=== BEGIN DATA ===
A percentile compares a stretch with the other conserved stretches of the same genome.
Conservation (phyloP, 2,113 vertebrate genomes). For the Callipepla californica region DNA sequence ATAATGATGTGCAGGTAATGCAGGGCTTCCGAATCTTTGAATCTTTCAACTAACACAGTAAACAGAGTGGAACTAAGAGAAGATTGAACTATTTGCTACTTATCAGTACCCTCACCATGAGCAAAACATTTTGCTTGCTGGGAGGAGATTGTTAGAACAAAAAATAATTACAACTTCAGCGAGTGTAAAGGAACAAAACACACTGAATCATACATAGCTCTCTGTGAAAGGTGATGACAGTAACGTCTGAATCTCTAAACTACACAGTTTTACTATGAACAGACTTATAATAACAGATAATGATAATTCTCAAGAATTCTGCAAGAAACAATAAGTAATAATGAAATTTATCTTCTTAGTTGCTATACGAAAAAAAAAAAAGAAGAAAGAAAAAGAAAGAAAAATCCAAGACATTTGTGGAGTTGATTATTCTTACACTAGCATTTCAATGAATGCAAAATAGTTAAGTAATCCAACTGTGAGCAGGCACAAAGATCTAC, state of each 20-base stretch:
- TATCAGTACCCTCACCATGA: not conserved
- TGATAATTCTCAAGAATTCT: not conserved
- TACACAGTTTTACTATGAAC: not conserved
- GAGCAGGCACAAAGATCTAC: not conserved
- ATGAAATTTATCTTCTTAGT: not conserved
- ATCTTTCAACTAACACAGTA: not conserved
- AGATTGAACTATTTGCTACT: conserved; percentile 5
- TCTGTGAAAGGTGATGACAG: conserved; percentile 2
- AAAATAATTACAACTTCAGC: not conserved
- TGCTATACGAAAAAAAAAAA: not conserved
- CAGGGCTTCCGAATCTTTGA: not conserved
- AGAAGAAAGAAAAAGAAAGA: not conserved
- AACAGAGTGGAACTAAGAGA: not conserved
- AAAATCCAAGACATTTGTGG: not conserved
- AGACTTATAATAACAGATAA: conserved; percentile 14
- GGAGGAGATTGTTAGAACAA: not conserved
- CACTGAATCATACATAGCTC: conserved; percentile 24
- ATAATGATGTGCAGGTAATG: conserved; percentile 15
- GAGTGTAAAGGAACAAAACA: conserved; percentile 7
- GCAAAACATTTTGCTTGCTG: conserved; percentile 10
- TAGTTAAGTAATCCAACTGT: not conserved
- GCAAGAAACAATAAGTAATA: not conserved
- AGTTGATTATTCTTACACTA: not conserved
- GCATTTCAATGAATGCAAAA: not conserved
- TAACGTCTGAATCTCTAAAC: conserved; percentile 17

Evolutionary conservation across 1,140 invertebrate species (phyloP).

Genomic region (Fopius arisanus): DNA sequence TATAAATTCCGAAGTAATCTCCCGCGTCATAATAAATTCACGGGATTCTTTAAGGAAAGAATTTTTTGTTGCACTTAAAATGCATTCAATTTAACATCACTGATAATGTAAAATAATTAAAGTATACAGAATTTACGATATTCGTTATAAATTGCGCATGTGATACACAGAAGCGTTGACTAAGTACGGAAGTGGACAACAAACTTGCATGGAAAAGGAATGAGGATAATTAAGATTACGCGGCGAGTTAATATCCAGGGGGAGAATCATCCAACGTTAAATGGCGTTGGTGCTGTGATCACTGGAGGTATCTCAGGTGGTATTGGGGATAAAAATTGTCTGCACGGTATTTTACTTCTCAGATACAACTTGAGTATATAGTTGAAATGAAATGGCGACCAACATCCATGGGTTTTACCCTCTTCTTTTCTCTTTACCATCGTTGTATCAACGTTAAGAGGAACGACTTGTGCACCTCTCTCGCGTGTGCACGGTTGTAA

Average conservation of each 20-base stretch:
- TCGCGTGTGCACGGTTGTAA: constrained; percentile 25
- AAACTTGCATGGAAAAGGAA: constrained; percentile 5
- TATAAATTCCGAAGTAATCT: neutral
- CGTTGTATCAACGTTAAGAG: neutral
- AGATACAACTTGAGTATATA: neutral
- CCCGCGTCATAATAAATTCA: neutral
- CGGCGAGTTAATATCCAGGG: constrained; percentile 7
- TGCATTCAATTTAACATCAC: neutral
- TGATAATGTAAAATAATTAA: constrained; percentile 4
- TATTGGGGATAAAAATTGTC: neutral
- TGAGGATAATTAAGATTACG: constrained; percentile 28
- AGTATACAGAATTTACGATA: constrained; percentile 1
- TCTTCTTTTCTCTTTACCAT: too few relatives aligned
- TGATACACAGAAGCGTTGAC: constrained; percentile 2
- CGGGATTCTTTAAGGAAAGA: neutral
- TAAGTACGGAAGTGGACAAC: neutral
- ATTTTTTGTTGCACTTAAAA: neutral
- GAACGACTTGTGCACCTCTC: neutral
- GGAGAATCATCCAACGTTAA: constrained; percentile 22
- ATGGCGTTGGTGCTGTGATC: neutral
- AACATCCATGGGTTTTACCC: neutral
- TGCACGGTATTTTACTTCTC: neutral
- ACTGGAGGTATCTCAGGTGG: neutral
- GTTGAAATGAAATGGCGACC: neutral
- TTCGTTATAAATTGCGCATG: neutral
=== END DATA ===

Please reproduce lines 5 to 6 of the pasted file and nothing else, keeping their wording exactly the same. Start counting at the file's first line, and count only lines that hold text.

- TACACAGTTTTACTATGAAC: not conserved
- GAGCAGGCACAAAGATCTAC: not conserved